Acid-base balance is all about maintaining the H+ ion concentration(pH) at an appropriate level. This is important for normal cellular function. The pH of blood is 7.35-7.45. To maintain this range, three major mechanisms takes place in the body-
1. BUFFER SYSTEMS
Buffer acts to bind H+ ions, thus removes the highly reactive excess hydrogen ions from the solution. Buffers thus raise the pH, but do not remove H+ from the body. There are 3 buffer systems-
Protein buffer system
This type of buffer is found mostly in the intracellular fluid and blood plasma. The hemoglobin is a buffer within RBCs and albumins is a main protein buffer in blood plasma.
When the pH rises, following changes occur in the structure of protein. The released H+ ion reacts with the OH- ion(since pH rises) and forms water
When the pH falls and become acidic, following changes occur in its structure. The free amino group at the other end of a protein acts as a base reacting with H+ ion.
Since hemoglobin acts as a buffer for RBCs, so when blood flows through the systemic capillaries, The CO2 present in the tissue cells enters the RBCs and reacts with water to form carbonic acid(H2CO3). after the formation of H2CO3, it dissociates to form H+ and HCO3-. In the tissue cells when CO2 enters the RBCs at the same tine oxy-hemoglobin bond also breaks and hemoglobin picks up most of the H+ ion and forms Hb-H.
Carbonic Acid-Bicarbonate buffer system
It is based on two structures, carbonate ion(HCO3-) and carbonic acid(H2CO3).
If the Ph rises, the following reaction takes place. The carbonic acid thus formed dissociates into CO2 and water; The CO2 formed is exhaled through lungs
If the pH falls, the carbonic acid dissociates and following reaction occur.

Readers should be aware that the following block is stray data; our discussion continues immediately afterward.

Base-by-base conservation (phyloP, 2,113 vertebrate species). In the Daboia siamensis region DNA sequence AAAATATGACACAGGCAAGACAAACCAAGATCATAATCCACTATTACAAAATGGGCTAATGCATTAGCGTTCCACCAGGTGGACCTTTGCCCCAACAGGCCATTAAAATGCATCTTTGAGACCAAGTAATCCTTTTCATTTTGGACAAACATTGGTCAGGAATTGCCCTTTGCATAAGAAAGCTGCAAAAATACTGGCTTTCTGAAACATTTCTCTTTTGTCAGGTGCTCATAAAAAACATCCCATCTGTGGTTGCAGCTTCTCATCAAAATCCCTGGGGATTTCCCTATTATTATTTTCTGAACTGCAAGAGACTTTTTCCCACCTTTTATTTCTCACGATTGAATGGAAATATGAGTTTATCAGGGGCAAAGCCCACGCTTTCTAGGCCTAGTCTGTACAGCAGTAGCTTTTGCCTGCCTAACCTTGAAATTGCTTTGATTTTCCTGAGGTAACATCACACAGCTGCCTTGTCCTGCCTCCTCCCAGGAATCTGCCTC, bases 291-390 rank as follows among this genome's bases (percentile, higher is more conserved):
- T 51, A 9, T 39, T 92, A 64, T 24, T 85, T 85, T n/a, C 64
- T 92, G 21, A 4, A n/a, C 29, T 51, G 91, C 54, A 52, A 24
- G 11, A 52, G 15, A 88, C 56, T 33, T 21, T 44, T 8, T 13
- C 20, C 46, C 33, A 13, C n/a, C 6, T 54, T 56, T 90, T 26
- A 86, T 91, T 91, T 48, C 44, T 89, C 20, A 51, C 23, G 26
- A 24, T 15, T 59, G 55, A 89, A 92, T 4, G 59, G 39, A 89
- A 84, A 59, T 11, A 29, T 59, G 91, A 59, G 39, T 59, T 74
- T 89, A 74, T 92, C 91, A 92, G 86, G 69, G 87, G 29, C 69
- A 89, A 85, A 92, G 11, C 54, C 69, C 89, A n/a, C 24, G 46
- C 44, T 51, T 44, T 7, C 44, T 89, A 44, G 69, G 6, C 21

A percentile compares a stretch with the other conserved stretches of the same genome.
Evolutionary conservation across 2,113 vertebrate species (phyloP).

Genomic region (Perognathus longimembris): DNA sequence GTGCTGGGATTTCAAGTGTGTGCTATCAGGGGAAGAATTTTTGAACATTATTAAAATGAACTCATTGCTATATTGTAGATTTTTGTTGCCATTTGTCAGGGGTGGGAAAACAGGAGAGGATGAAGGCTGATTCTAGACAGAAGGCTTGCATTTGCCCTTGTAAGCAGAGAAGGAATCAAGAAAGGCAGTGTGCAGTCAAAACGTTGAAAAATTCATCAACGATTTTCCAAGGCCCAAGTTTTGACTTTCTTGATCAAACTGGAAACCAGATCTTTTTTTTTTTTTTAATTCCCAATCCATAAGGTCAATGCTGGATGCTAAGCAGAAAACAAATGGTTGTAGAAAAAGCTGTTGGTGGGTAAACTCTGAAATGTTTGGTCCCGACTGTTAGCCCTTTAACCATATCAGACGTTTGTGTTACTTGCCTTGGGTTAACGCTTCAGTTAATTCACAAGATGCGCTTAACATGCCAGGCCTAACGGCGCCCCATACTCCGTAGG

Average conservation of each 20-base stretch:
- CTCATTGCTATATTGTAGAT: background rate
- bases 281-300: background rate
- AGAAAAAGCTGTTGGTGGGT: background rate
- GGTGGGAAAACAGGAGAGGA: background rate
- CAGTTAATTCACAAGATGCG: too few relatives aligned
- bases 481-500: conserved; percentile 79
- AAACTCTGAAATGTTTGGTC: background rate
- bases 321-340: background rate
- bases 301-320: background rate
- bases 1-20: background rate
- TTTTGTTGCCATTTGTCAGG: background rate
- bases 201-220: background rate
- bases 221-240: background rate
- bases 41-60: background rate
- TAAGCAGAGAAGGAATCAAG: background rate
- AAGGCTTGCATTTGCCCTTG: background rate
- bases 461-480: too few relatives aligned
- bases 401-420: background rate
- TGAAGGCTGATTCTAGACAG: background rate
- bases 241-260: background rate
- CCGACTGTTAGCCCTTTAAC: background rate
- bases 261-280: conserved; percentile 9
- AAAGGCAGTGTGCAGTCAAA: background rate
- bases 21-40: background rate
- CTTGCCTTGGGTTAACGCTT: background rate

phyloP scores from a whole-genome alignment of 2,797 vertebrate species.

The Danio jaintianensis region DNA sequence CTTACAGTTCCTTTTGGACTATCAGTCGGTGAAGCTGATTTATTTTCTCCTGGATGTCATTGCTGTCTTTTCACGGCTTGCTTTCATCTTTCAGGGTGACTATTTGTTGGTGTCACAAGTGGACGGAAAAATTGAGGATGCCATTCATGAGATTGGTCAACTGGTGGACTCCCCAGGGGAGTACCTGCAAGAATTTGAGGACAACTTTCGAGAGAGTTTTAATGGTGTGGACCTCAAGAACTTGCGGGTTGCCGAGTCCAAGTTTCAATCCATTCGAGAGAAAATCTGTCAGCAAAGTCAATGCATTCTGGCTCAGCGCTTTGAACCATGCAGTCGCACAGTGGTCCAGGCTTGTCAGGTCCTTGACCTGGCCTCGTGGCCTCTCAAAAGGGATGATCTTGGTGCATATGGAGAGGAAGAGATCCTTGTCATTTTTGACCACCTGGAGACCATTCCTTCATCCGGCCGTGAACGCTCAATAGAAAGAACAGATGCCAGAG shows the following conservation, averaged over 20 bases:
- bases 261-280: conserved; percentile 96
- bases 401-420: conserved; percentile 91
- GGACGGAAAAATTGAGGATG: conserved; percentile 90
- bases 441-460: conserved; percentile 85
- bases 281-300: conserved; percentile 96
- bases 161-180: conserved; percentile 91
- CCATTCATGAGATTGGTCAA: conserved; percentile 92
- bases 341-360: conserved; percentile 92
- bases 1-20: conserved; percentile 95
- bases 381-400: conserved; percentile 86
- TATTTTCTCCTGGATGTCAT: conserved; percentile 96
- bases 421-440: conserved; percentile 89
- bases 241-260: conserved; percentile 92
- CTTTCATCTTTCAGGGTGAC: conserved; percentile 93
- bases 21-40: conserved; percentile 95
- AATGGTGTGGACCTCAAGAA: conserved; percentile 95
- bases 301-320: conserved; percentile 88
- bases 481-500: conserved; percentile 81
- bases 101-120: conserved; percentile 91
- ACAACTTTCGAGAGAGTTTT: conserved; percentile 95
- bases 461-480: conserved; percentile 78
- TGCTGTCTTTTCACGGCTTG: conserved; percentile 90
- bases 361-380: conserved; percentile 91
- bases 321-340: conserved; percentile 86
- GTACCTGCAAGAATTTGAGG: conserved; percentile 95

Phosphate Buffer system
It is mainly important in cytosol of the cell and in urine. It is based on two structure: dihydrogen phosphate(H2PO4-) and mono-hydrogen phosphate.
If the Ph rises, the OH- ion reacts with dihydrogen phosphate; and when Ph falls, H+ ion combines with mon-hydrogen phosphate. the reactions are as follows.
2.EXHALATION OF CO2
When the pH of blood rises, then the chemoreceptors present in the medulla oblongata, aortic sinus and carotid sinus are stimulated. as these chemoreceptors are stimulated, they send nerve impulses to the inspiratory area of medulla oblongata which results in contraction of diaphragm. These contractions further facilitates exhalations of CO2, and less carbonic acid is formed. Thus Ph of blood comes back to normal.
3.KIDNEY EXCRETION OF H+
The proximal convoluted tubules(PCT) present in the nephrons contains Na+/H+ antiporters. these antiporters reabsorbs Na ions and secretes H+. Thus Ph of urine becomes acidic due to increased concentration of H+ ions.
Also the intercalated cells of the collecting duct of nephrons reabsorbs the potassium ion and carbonate ions and secrete H+ ions and Ph becomes acidic. Some intercalated cells also secretes the carbonate ions because of which the Ph of urine becomes basic. In this way, the Ph of urine is maintained in the body.
Multiple choice questions(MCQs)
1. What is the normal Ph range of blood?
A. 8.3-9.5 b. 7.3-7.
C. 5.5-5.8 D. 3.4-3.5
2. Which mechanism is not the part of acid base balance?
A. exhalation of CO2 B. inhalation of CO2
C. buffer system D. kidney mechanism
3. Which structures forms the basis of phosphate buffer system?
A. dihydrogen phosphate B. carbonic acid
C. mono-hydrogen phosphate D. both A and C
4. Which of the following buffers functions for buffer systems for maintaining Ph?
A. protein buffer B. carbonic-bicarbonate buffer
C. phosphate buffer D. all of the above
5. Which of the following statement is NOT true?
A. intercalated cells do not secrete carbonate ions
B. dissociation of carbonic acid forms CO2
C. OH ions reacts with dihydrogen phosphate
D. Ph becomes basic when carbonate ions are secreted
6. What acts as a buffer within RBCs?
A. hemoglobin B. water
C. oxygen D. CO2
7. Match the following-
a. protein buffer 1. chemoreceptors
b. phosphate buffer 2. Sodium-hydrogen antiporters
C. PCT 3. Cytosol and urine
D. exhalation of CO2 4. Intracellular fluid and blood
8. In which region of brain, the inspiratory area lies?
A. pons B. third ventricle
C. medulla oblongata D. fourth ventricle
9. Where are the Na/H+ antiporters present?
A. PCT B. DCT
C. collecting duct D. loop of henle
10. In which regions, the chemoreceptors for exhalation of CO2 mechanism NOT present?
A. medulla oblongata B. aortic sinus
C. carotid sinus D. none of the above
2. inhalation of CO2
3. both A and C
4. all of the above
5. intercalated cells do not secrete carbonate ion
7. a – 4 b – 3 c – 2 d – 1
8. medulla oblongata
10. none of the above
REFERENCE:-Gerard J. Tortora -Principles of anatomy and physiology; edition twelfth ; page no.-: 1070-1075.